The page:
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Below is a reading passage followed by several multiple-choice question. Carefully read the passage and choose the best answer for the question below.
Joseph Conrad wrote the classic novella Heart of Darkness in , during the peak of the British Empire. In the story, Marlow, a steamboat captain and the narrator of the tale, recounts his voyage deep into the Congo, which was a Belgian territory at the time. Marlow's mission is to contact Kurtz, an ivory trader who works for the Belgian company at the "inner station." The following excerpt from Heart of Darkness begins with Marlow's arrival at a Belgian station thirty miles from the mouth of the Congo.
"There's your company's station," said the Swede, pointing to three wooden barrack-like structures on the rocky slope. "I will send your things up. Four boxes did you say? So. Farewell."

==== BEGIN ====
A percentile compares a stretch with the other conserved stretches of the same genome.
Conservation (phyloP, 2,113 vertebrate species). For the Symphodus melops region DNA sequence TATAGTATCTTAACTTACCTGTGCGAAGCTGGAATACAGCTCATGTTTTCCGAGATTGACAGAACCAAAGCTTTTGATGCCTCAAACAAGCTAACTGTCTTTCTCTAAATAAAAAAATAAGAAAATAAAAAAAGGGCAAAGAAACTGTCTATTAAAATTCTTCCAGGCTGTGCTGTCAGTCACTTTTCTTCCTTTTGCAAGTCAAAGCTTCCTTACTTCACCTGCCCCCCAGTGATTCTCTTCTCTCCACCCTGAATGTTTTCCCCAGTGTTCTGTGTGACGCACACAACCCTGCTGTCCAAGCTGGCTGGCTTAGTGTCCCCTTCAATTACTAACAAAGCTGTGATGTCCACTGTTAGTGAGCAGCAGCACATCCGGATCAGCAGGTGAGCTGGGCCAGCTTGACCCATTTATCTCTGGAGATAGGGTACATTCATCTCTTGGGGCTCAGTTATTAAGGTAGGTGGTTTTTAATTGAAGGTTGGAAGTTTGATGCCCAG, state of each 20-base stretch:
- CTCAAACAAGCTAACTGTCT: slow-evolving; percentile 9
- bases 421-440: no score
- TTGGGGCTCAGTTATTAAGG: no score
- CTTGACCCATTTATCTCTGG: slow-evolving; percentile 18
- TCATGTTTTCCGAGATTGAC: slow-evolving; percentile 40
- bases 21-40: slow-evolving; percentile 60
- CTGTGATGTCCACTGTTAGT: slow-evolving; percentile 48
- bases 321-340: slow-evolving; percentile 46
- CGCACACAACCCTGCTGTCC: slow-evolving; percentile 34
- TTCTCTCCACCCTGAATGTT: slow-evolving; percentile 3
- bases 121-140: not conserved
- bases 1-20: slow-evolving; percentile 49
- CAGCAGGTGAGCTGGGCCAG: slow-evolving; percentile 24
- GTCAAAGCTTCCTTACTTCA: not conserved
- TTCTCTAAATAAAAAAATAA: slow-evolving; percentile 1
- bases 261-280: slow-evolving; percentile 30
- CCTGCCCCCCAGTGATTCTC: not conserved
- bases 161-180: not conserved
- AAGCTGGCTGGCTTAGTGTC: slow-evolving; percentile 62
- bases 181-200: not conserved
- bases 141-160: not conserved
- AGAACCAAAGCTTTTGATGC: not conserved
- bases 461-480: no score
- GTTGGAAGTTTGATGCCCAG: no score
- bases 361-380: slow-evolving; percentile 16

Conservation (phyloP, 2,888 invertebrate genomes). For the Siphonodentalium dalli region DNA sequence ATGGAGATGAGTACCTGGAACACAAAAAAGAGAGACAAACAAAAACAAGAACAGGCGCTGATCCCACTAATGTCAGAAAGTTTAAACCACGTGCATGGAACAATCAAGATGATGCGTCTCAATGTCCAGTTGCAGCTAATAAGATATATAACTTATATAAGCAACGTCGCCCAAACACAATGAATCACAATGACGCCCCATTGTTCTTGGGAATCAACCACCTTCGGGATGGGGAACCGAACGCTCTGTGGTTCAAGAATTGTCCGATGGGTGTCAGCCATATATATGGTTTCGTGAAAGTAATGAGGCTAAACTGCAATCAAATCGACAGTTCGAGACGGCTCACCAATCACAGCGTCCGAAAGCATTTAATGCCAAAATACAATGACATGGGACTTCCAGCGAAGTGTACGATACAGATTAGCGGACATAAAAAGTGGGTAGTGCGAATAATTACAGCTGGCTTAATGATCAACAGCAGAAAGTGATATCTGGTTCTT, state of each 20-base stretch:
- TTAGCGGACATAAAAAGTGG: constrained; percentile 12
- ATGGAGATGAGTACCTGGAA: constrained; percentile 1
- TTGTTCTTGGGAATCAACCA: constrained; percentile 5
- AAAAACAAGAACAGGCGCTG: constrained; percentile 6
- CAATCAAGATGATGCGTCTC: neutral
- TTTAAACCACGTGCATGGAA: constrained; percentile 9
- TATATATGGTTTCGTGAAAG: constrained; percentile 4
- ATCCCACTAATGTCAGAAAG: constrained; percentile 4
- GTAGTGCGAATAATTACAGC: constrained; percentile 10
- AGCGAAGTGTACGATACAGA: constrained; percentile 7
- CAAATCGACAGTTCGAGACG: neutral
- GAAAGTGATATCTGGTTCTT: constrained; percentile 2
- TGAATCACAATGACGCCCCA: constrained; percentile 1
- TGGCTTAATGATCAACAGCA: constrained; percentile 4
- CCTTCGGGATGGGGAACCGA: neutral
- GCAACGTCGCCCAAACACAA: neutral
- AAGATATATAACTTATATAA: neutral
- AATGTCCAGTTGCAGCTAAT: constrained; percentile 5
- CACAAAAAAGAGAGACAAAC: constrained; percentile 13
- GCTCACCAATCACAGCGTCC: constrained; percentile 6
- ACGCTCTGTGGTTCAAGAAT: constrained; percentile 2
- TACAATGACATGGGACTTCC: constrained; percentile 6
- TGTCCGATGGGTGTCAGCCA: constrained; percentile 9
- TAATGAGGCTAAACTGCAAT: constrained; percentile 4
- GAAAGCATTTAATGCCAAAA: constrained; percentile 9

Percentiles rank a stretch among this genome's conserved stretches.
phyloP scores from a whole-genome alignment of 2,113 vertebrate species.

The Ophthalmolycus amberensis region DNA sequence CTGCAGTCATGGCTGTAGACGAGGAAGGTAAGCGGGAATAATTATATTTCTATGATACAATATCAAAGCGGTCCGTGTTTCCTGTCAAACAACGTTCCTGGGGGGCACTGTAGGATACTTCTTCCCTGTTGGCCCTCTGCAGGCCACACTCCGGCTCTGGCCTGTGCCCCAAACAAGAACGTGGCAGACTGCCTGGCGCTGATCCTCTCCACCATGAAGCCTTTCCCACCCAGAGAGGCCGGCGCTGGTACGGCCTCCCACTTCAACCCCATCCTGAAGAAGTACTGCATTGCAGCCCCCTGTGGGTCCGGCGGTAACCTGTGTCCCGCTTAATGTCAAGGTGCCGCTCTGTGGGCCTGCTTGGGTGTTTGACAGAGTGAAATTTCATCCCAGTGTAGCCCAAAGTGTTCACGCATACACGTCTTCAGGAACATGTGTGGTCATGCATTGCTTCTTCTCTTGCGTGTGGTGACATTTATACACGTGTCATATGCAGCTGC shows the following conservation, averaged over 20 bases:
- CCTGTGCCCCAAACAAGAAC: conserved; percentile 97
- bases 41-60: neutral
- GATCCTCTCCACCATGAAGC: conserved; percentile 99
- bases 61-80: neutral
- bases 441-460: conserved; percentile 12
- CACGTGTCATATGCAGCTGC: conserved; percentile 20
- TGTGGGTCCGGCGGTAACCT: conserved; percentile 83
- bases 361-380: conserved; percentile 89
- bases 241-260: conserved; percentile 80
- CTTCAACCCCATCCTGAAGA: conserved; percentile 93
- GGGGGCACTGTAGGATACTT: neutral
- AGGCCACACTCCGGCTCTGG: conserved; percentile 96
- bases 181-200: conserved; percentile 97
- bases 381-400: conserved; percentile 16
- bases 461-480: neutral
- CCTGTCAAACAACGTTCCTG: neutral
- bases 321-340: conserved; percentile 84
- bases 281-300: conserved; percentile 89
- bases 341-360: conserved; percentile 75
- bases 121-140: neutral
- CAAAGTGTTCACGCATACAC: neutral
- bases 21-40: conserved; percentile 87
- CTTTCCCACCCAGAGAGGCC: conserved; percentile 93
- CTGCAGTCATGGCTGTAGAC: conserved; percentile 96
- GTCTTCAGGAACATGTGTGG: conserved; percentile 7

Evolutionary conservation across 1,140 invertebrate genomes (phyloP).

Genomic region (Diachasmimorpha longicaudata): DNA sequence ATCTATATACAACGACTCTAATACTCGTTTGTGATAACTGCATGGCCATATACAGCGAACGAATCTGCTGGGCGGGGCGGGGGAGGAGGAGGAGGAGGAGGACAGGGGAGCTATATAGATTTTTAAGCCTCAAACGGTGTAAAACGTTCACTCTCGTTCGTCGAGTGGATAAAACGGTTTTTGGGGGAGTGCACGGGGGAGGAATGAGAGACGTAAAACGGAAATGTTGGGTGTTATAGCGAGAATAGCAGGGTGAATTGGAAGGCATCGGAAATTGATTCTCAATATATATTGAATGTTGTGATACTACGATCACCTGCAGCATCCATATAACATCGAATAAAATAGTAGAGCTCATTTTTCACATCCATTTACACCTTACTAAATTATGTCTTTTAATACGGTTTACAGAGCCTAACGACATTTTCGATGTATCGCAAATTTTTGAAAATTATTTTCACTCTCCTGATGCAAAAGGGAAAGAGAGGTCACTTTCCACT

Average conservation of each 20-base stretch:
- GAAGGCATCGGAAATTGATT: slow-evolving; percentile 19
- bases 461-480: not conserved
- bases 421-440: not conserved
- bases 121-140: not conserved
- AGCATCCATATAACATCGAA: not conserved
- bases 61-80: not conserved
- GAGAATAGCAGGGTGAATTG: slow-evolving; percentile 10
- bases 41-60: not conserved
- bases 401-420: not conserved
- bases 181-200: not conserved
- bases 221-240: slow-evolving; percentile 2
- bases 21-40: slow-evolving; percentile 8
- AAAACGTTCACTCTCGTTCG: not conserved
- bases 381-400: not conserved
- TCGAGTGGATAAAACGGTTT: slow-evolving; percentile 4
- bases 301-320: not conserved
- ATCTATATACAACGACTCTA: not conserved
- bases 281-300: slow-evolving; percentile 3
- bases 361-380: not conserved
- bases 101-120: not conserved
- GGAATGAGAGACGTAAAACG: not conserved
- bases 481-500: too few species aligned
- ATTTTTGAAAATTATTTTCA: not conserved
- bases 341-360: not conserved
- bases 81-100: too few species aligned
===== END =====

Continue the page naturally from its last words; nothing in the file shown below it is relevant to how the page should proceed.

I came upon a boiler wallowing in the grass, then found a path leading up the hill. It turned aside for the boulders, and also for an undersized railway truck lying there on its back with its 5 wheels in the air. One was off. The thing looked as dead as the carcass of some animal. I came upon more pieces of decaying machinery, a stack of rusty rails. To the left a clump of trees made a shady spot, where dark things seemed to stir feebly. I blinked, the path was steep. A horn tooted to the right, and 1 saw the black people run. A heavy and dull detonation shook the ground, a puff of smoke came out of the cliff, and that was all. No change appeared on the face of the rock. They were building a railway. The cliff was not in the way or anything; but this objectless blasting was all the work going on.